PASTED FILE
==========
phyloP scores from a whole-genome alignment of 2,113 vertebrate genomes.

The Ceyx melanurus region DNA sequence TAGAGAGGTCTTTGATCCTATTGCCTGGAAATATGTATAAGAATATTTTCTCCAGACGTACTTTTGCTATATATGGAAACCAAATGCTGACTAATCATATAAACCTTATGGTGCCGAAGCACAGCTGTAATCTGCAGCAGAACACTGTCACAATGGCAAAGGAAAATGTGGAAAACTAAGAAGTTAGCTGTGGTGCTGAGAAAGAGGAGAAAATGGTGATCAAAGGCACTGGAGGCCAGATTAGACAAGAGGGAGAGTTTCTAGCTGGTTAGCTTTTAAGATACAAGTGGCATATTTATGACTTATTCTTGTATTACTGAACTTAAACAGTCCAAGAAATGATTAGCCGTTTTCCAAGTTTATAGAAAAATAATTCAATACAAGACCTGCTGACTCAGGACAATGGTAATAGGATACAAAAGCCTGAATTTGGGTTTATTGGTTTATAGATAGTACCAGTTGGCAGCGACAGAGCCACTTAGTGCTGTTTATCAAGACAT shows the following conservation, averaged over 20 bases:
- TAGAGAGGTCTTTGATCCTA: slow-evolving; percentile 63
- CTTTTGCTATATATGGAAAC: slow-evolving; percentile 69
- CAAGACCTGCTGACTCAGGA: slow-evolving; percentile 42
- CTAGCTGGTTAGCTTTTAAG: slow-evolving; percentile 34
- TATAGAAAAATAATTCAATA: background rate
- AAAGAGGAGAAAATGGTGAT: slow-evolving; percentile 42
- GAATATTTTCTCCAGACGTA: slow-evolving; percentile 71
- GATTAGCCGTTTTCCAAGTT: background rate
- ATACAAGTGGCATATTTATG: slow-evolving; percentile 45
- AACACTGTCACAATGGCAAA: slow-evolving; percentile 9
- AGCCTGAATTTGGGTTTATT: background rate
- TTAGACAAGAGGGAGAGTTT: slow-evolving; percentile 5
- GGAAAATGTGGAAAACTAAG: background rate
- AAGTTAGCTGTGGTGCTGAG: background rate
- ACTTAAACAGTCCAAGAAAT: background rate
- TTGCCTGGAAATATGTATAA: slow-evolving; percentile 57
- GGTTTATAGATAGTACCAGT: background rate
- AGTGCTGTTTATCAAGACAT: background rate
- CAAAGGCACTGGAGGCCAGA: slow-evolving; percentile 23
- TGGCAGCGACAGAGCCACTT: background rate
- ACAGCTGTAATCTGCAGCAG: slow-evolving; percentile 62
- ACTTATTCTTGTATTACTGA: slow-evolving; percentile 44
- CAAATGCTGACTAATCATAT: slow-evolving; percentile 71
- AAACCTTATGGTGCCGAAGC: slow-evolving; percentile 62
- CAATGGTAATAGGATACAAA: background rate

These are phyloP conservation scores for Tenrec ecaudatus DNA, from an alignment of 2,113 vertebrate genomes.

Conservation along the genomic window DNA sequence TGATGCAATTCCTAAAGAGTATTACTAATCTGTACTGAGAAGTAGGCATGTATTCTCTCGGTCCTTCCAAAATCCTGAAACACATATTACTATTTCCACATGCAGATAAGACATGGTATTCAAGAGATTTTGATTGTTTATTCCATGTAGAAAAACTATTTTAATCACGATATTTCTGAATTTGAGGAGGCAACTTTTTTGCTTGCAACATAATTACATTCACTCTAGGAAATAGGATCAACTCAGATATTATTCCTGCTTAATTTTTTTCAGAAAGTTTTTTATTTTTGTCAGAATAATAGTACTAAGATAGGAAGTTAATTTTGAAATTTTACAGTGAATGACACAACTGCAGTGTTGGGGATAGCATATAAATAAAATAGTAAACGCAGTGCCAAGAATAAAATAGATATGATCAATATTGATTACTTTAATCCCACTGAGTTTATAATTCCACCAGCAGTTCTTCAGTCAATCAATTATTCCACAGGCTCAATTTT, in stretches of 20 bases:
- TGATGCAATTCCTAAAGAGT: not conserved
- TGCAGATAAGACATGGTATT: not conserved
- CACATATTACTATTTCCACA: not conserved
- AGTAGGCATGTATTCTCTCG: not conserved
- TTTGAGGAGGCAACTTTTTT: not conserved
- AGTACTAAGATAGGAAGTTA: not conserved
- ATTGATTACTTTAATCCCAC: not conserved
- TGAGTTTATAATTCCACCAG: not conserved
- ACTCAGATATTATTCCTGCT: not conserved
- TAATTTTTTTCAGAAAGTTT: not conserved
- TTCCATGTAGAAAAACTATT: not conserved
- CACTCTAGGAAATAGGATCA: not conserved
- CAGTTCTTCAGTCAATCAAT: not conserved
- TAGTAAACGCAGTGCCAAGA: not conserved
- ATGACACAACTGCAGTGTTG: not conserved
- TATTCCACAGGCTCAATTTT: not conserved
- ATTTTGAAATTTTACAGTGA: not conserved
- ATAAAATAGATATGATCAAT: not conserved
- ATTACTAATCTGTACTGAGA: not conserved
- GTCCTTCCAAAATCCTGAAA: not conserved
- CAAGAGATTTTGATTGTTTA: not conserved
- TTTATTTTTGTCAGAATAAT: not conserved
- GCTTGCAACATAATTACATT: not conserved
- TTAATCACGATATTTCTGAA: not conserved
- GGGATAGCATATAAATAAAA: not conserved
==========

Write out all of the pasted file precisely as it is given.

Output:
phyloP scores from a whole-genome alignment of 2,113 vertebrate genomes.

The Ceyx melanurus region DNA sequence TAGAGAGGTCTTTGATCCTATTGCCTGGAAATATGTATAAGAATATTTTCTCCAGACGTACTTTTGCTATATATGGAAACCAAATGCTGACTAATCATATAAACCTTATGGTGCCGAAGCACAGCTGTAATCTGCAGCAGAACACTGTCACAATGGCAAAGGAAAATGTGGAAAACTAAGAAGTTAGCTGTGGTGCTGAGAAAGAGGAGAAAATGGTGATCAAAGGCACTGGAGGCCAGATTAGACAAGAGGGAGAGTTTCTAGCTGGTTAGCTTTTAAGATACAAGTGGCATATTTATGACTTATTCTTGTATTACTGAACTTAAACAGTCCAAGAAATGATTAGCCGTTTTCCAAGTTTATAGAAAAATAATTCAATACAAGACCTGCTGACTCAGGACAATGGTAATAGGATACAAAAGCCTGAATTTGGGTTTATTGGTTTATAGATAGTACCAGTTGGCAGCGACAGAGCCACTTAGTGCTGTTTATCAAGACAT shows the following conservation, averaged over 20 bases:
- TAGAGAGGTCTTTGATCCTA: slow-evolving; percentile 63
- CTTTTGCTATATATGGAAAC: slow-evolving; percentile 69
- CAAGACCTGCTGACTCAGGA: slow-evolving; percentile 42
- CTAGCTGGTTAGCTTTTAAG: slow-evolving; percentile 34
- TATAGAAAAATAATTCAATA: background rate
- AAAGAGGAGAAAATGGTGAT: slow-evolving; percentile 42
- GAATATTTTCTCCAGACGTA: slow-evolving; percentile 71
- GATTAGCCGTTTTCCAAGTT: background rate
- ATACAAGTGGCATATTTATG: slow-evolving; percentile 45
- AACACTGTCACAATGGCAAA: slow-evolving; percentile 9
- AGCCTGAATTTGGGTTTATT: background rate
- TTAGACAAGAGGGAGAGTTT: slow-evolving; percentile 5
- GGAAAATGTGGAAAACTAAG: background rate
- AAGTTAGCTGTGGTGCTGAG: background rate
- ACTTAAACAGTCCAAGAAAT: background rate
- TTGCCTGGAAATATGTATAA: slow-evolving; percentile 57
- GGTTTATAGATAGTACCAGT: background rate
- AGTGCTGTTTATCAAGACAT: background rate
- CAAAGGCACTGGAGGCCAGA: slow-evolving; percentile 23
- TGGCAGCGACAGAGCCACTT: background rate
- ACAGCTGTAATCTGCAGCAG: slow-evolving; percentile 62
- ACTTATTCTTGTATTACTGA: slow-evolving; percentile 44
- CAAATGCTGACTAATCATAT: slow-evolving; percentile 71
- AAACCTTATGGTGCCGAAGC: slow-evolving; percentile 62
- CAATGGTAATAGGATACAAA: background rate

These are phyloP conservation scores for Tenrec ecaudatus DNA, from an alignment of 2,113 vertebrate genomes.

Conservation along the genomic window DNA sequence TGATGCAATTCCTAAAGAGTATTACTAATCTGTACTGAGAAGTAGGCATGTATTCTCTCGGTCCTTCCAAAATCCTGAAACACATATTACTATTTCCACATGCAGATAAGACATGGTATTCAAGAGATTTTGATTGTTTATTCCATGTAGAAAAACTATTTTAATCACGATATTTCTGAATTTGAGGAGGCAACTTTTTTGCTTGCAACATAATTACATTCACTCTAGGAAATAGGATCAACTCAGATATTATTCCTGCTTAATTTTTTTCAGAAAGTTTTTTATTTTTGTCAGAATAATAGTACTAAGATAGGAAGTTAATTTTGAAATTTTACAGTGAATGACACAACTGCAGTGTTGGGGATAGCATATAAATAAAATAGTAAACGCAGTGCCAAGAATAAAATAGATATGATCAATATTGATTACTTTAATCCCACTGAGTTTATAATTCCACCAGCAGTTCTTCAGTCAATCAATTATTCCACAGGCTCAATTTT, in stretches of 20 bases:
- TGATGCAATTCCTAAAGAGT: not conserved
- TGCAGATAAGACATGGTATT: not conserved
- CACATATTACTATTTCCACA: not conserved
- AGTAGGCATGTATTCTCTCG: not conserved
- TTTGAGGAGGCAACTTTTTT: not conserved
- AGTACTAAGATAGGAAGTTA: not conserved
- ATTGATTACTTTAATCCCAC: not conserved
- TGAGTTTATAATTCCACCAG: not conserved
- ACTCAGATATTATTCCTGCT: not conserved
- TAATTTTTTTCAGAAAGTTT: not conserved
- TTCCATGTAGAAAAACTATT: not conserved
- CACTCTAGGAAATAGGATCA: not conserved
- CAGTTCTTCAGTCAATCAAT: not conserved
- TAGTAAACGCAGTGCCAAGA: not conserved
- ATGACACAACTGCAGTGTTG: not conserved
- TATTCCACAGGCTCAATTTT: not conserved
- ATTTTGAAATTTTACAGTGA: not conserved
- ATAAAATAGATATGATCAAT: not conserved
- ATTACTAATCTGTACTGAGA: not conserved
- GTCCTTCCAAAATCCTGAAA: not conserved
- CAAGAGATTTTGATTGTTTA: not conserved
- TTTATTTTTGTCAGAATAAT: not conserved
- GCTTGCAACATAATTACATT: not conserved
- TTAATCACGATATTTCTGAA: not conserved
- GGGATAGCATATAAATAAAA: not conserved